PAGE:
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Menopause and associated complications

<div><span style="font-family: helvetica;"><img src="/nairobi/PublishingImages/cervical%20cancer%20body.jpg" alt="" style="margin: 5px;"/> </span></div><div><p style="line-height: normal; margin-bottom: 0pt;"><span style="color: #434343; font-family: helvetica; font-size: 10.5pt;">
</span> </p><p><span style="font-family: helvetica;">Menopause is the cessation of menstrual bleeding which
occurs on average at 50 years. It signals the end of reproductive life in a
woman. At menopause, a woman’s ovaries stop making eggs and produce less
hormones. This period is preceded by the perimenopause which is typically
characterized by irregular menstrual cycles over a few years.</span></p><p><span style="font-family: helvetica;">Some women experience symptoms such as hot flashes, night
sweats, disturbed sleep patterns and a low sexual drive &amp; vaginal dryness.</span></p><p><span style="font-family: helvetica;">Due to very low hormones, women may be predisposed to
complications such as weak and brittle bones, heart problems and memory and
learning disabilities. These complications are rare.</span></p><p><strong style="font-family: helvetica;">Heart Disease</strong></p><p><span style="font-family: helvetica;">Post-menopausal women are more likely than men to have a heart
attack. This is due to the decline in estrogens produced by the ovaries.</span></p><p><span style="font-family: helvetica;">Adopting a healthy lifestyle by eating a heart-healthy diet
filled with whole grains, fruits, and vegetables, will provide a strong defense
against heart problems. Smoking cessation and reduction in alcohol intake is
strongly recommended.</span></p><p><strong style="font-family: helvetica;">Osteoporosis</strong></p><p><span style="font-family: helvetica;">This is where bones become weak and brittle such that a fall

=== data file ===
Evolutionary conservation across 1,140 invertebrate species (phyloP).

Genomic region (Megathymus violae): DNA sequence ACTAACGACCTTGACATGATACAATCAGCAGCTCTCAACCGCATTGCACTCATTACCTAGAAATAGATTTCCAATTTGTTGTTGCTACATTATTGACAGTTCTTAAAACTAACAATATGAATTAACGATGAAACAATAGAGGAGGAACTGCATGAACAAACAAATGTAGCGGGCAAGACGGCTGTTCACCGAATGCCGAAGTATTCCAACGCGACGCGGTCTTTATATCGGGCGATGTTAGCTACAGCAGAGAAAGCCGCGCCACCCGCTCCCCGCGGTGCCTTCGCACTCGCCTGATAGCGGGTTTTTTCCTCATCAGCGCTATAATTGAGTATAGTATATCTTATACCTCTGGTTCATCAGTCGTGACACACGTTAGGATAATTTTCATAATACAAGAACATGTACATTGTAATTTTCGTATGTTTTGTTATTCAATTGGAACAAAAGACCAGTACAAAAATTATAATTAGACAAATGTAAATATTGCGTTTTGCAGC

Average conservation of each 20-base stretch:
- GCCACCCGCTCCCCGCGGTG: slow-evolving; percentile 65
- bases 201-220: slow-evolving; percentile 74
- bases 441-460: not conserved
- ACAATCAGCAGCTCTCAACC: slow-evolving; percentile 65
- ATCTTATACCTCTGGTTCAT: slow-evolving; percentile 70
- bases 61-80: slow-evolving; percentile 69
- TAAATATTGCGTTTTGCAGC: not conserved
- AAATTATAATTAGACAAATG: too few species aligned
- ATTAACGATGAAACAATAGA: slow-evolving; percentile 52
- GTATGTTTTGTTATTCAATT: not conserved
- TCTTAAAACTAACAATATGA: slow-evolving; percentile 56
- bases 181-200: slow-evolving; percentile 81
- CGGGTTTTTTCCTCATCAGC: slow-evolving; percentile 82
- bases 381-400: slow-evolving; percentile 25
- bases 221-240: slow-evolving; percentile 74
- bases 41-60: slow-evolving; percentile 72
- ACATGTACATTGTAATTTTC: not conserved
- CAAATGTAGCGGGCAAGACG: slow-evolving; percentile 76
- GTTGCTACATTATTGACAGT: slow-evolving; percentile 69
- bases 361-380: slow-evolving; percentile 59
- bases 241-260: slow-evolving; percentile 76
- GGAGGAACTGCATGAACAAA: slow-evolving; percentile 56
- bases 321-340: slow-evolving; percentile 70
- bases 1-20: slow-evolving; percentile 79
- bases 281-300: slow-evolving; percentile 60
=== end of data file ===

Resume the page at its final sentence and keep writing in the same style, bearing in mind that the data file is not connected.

or even mild stress such as bending over or coughing can cause a fracture.
Commonly, fractures occur in the hip, wrist or spine. Bone is living tissue
that is constantly broken down and replaced a process regulated by adequate
oestrogen levels which is lacking in menopause. Osteoporosis occurs when there
is decline of estrogen in creation of new bone doesn&#39;t keep up with the loss of
old bone.</span></p><p><strong style="font-family: helvetica;">Sexual function and
vaginal atrophy</strong></p><p><span style="font-family: helvetica;">Vaginal dryness from decreased moisture production and loss
of elasticity can cause discomfort and slight bleeding during sexual
intercourse. Also, decreased sensation may reduce your desire for sexual
activity (libido).</span></p><p><span style="font-family: helvetica;">Water-based vaginal moisturizers and lubricants may help. If
a vaginal lubricant isn&#39;t enough, many women benefit from the use of local
vaginal estrogen treatment, available as a vaginal cream, tablet or ring.</span></p><p><span style="font-family: helvetica;"> <strong>Urinary incontinence</strong></span></p><p><span style="font-family: helvetica;">This is much more common in older than younger women.
Although not entirely due to low hormone levels, a lack of oestrogen may worsen
bladder symptoms. Testing for a urinary infection and thorough assessment by
doctors is recommended. You may be offered vaginal oestrogen preparations in
some instances to help with the symptoms, especially when recurrent.</span></p><p><span style="font-family: helvetica;">In other instances, strengthening pelvic floor muscles with
Kegel exercises may help relieve symptoms of incontinence. Hormone therapy may
also be an effective treatment option for menopausal urinary tract and vaginal
changes which can result in urinary incontinence.</span></p><p><span style="font-family: helvetica;"><strong>​Sleep problems</strong>
</span></p><p><span style="font-family: helvetica;">After menopause, hot flashes and night sweats may keep you
up at night causing a feeling of exhaustion and fatigue. Regular exercise, a
healthy lifestyle and taking hormone replacement may alleviate this.</span></p><p><strong style="font-family: helvetica;">Mood and certain emotional changes</strong></p><p><span style="font-family: helvetica;">Changes around midlife can be overwhelming and predispose to
mood and emotional problems. Oestrogen production also helps to support certain
types of brain functioning, such as cognition and a decrease may cause some
women to have occasional episodes of forgetfulness, or “fuzzy-brain,” which may
lead to frustration, negatively affecting mood. Mindfulness, exercise and a
healthy lifestyle are usually helpful. Occasionally, your doctor may prescribe
medications for this.</span></p><p><span style="font-family: helvetica;">Whereas symptoms for the menopause may be debilitating, they
are fortunately temporary and long-term complications may be prevented by
appropriate medical advice.</span></p><p><span style="font-family: helvetica;"><em><strong>​By Dr Charles Muteshi, Consultant Fertility Specialist at
Aga Khan University Hospital</strong></em>

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